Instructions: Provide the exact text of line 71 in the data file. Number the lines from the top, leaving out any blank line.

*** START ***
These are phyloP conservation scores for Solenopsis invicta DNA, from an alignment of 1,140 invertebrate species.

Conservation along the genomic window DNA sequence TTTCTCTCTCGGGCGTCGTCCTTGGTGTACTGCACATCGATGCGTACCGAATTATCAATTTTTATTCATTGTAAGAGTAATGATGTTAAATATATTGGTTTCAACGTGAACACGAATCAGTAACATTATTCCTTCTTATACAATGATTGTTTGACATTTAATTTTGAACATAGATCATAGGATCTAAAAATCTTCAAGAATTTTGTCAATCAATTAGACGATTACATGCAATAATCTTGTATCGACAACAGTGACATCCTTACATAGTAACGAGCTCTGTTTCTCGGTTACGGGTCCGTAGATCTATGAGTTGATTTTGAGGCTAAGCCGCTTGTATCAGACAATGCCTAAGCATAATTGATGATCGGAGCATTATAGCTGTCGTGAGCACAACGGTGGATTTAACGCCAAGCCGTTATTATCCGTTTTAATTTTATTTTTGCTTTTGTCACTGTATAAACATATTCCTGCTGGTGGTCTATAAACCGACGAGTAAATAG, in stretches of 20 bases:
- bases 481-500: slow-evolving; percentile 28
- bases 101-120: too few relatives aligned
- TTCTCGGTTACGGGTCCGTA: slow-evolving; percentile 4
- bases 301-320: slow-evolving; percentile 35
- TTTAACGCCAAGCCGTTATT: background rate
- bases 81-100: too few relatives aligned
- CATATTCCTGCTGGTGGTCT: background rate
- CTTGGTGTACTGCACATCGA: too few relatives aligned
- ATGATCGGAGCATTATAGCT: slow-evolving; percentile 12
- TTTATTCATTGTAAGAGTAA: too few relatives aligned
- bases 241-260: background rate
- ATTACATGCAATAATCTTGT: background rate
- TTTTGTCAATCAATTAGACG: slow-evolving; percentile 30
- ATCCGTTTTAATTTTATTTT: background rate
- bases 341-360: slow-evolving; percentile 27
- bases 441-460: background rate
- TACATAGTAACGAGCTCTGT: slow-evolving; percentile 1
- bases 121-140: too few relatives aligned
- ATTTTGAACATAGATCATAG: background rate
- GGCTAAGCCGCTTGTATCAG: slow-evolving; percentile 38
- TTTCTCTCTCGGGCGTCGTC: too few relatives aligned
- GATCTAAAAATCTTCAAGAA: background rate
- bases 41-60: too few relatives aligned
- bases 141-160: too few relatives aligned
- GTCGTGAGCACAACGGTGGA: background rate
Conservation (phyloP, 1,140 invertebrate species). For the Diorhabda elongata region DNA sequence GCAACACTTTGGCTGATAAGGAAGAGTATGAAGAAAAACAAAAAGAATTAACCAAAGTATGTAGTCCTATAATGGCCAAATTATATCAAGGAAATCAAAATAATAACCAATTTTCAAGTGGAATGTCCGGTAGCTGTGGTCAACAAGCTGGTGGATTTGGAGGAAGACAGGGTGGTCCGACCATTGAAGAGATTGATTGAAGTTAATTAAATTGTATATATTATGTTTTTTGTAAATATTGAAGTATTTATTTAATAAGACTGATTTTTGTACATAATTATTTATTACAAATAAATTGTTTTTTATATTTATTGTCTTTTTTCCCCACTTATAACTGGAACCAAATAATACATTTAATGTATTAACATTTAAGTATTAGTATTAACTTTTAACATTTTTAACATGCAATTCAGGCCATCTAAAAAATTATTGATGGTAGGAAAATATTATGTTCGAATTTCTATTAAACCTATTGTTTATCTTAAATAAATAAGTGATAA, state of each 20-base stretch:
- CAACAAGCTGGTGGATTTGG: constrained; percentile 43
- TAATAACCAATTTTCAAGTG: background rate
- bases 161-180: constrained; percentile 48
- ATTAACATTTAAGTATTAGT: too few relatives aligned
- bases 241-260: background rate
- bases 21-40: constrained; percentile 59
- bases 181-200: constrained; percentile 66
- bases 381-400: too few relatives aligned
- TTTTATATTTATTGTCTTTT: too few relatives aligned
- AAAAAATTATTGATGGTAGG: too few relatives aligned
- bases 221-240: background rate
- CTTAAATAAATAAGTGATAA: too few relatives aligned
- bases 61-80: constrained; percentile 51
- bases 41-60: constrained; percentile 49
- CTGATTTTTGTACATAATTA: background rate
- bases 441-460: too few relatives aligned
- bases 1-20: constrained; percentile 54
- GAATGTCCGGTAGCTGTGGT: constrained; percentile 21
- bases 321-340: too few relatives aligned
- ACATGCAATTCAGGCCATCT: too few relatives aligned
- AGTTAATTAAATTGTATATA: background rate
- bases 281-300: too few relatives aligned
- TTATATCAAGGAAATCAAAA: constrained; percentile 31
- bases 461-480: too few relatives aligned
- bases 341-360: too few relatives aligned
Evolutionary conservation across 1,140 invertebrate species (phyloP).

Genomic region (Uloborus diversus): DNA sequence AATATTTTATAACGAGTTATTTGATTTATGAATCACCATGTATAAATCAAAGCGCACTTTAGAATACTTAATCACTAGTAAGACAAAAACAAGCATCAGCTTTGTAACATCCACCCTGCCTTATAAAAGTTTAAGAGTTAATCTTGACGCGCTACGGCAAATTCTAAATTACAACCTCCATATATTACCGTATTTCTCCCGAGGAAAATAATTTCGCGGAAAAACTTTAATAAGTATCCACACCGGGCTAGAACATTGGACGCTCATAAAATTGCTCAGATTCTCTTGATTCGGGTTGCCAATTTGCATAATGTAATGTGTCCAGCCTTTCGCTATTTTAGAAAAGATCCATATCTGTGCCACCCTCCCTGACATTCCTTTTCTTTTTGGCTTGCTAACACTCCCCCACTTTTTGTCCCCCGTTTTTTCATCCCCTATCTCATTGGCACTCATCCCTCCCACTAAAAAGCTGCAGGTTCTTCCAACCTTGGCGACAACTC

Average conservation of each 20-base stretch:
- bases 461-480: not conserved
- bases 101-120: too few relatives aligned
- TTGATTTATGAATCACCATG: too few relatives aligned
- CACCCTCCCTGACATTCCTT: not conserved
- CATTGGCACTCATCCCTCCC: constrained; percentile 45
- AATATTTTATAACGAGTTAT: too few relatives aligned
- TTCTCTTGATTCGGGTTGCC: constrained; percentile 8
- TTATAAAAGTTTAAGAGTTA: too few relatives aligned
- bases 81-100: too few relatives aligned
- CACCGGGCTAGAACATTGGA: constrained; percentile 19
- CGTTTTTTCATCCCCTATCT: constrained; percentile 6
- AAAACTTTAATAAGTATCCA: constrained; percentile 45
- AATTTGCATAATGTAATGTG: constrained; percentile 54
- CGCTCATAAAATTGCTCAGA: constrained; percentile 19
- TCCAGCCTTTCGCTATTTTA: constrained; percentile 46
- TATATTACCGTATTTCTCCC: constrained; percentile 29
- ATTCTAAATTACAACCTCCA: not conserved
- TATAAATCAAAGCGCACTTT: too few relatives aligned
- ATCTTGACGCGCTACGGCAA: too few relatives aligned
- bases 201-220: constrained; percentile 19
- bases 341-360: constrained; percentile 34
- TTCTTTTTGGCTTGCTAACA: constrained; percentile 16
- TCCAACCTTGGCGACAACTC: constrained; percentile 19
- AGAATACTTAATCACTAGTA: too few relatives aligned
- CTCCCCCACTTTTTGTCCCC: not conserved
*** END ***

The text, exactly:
- TCCAGCCTTTCGCTATTTTA: constrained; percentile 46